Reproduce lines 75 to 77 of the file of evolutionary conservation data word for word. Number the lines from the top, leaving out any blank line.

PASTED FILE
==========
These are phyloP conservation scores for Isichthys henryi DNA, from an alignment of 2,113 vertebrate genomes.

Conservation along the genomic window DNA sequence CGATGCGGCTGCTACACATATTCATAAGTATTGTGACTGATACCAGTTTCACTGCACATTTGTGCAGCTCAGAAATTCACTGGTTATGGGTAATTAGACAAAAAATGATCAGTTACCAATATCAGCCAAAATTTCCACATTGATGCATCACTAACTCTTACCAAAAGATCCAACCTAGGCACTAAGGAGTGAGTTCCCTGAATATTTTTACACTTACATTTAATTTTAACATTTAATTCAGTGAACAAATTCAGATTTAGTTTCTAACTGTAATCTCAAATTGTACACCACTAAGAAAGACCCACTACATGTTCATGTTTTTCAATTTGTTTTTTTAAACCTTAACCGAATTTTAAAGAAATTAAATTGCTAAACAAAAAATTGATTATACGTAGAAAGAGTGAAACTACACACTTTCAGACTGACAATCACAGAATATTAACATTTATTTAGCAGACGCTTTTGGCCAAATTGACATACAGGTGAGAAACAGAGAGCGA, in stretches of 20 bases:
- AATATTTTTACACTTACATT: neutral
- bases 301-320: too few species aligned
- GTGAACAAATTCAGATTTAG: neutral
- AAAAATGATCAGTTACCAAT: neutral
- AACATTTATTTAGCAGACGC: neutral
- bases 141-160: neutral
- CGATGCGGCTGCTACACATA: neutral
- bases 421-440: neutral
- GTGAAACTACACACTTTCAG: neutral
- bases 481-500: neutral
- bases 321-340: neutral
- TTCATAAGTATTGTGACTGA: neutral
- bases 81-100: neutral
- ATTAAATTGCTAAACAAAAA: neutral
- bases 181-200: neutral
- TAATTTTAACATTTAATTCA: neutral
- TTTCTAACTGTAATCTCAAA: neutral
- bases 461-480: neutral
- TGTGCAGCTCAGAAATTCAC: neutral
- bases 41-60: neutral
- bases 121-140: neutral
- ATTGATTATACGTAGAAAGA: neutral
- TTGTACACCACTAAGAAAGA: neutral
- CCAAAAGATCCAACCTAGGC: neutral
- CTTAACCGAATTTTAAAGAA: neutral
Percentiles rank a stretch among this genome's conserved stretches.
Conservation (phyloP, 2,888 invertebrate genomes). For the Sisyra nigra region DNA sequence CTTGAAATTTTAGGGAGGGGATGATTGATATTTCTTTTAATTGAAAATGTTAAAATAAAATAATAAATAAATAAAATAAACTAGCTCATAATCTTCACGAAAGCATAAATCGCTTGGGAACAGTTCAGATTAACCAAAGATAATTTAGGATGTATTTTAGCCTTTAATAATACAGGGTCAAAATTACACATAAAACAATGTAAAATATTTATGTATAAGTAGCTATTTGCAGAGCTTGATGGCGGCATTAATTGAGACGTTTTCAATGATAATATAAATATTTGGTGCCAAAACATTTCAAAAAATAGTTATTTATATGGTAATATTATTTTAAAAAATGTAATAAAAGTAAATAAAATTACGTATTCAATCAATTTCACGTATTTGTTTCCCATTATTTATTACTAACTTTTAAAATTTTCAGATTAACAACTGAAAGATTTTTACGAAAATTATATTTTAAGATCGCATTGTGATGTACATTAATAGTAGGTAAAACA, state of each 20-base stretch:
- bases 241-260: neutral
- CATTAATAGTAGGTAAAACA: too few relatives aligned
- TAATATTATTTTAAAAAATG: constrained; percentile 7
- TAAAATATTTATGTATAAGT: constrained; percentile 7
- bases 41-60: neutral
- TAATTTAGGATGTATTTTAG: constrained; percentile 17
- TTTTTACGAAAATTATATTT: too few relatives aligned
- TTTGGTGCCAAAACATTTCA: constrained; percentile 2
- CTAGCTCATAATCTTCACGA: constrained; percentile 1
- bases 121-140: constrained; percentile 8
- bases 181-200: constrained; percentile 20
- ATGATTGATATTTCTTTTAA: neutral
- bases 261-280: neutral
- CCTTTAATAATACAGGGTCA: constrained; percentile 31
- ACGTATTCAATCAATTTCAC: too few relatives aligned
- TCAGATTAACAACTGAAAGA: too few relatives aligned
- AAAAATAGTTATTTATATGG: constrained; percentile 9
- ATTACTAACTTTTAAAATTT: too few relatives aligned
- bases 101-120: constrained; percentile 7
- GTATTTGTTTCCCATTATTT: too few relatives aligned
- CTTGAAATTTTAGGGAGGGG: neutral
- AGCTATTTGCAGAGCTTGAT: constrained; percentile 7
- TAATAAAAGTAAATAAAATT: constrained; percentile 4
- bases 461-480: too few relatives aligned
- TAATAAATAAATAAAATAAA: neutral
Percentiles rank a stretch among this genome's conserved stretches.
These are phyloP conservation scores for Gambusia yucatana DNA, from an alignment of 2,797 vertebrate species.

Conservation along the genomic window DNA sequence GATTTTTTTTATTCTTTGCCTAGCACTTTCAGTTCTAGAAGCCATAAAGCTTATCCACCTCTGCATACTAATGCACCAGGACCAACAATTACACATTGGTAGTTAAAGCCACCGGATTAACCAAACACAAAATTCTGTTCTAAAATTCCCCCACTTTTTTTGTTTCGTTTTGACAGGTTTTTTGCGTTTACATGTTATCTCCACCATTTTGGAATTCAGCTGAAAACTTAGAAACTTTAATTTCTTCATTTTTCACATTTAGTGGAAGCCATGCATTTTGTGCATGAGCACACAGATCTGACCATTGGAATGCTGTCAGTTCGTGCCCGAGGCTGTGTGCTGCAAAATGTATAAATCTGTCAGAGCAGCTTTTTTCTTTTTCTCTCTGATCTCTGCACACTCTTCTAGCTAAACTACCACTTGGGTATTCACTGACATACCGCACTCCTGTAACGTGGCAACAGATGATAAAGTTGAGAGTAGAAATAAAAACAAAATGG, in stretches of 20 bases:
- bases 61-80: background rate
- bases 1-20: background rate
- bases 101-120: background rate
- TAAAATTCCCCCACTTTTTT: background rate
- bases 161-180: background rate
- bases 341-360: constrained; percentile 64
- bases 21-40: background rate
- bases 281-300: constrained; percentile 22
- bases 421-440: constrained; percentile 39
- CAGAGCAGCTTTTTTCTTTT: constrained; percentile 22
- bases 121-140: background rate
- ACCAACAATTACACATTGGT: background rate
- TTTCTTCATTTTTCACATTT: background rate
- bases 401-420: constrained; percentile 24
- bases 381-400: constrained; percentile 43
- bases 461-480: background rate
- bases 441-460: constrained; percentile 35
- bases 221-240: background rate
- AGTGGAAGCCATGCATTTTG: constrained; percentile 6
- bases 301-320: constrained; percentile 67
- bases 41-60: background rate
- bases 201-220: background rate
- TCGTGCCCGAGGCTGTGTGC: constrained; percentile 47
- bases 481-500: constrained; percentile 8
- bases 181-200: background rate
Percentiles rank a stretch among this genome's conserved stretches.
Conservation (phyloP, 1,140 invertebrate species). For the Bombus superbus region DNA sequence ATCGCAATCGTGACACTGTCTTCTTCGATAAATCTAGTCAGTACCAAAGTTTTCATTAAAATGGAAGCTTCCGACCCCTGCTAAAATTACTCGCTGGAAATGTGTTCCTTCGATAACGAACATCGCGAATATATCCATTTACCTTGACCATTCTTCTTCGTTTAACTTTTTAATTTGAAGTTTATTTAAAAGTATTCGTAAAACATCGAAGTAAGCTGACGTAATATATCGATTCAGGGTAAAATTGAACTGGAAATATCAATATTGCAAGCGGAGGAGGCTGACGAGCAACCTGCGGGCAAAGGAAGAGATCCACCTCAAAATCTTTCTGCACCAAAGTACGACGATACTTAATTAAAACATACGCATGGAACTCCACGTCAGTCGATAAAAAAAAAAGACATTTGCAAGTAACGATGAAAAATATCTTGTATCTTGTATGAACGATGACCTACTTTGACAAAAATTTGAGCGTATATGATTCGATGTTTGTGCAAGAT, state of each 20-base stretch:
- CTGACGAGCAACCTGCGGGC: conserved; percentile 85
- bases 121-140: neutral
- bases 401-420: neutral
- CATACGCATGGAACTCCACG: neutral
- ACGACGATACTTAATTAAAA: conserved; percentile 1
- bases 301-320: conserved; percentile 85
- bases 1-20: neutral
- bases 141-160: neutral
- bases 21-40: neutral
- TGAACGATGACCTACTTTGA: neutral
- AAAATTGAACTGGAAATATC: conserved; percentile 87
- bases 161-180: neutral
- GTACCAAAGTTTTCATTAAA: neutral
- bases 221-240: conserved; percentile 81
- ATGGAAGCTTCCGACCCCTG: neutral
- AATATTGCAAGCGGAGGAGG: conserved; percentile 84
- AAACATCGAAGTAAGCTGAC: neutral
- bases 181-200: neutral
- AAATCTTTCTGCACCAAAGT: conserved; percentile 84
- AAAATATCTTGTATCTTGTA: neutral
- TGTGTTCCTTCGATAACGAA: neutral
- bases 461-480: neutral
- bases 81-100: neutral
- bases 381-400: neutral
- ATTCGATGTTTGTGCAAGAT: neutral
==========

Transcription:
- bases 221-240: background rate
- AGTGGAAGCCATGCATTTTG: constrained; percentile 6
- bases 301-320: constrained; percentile 67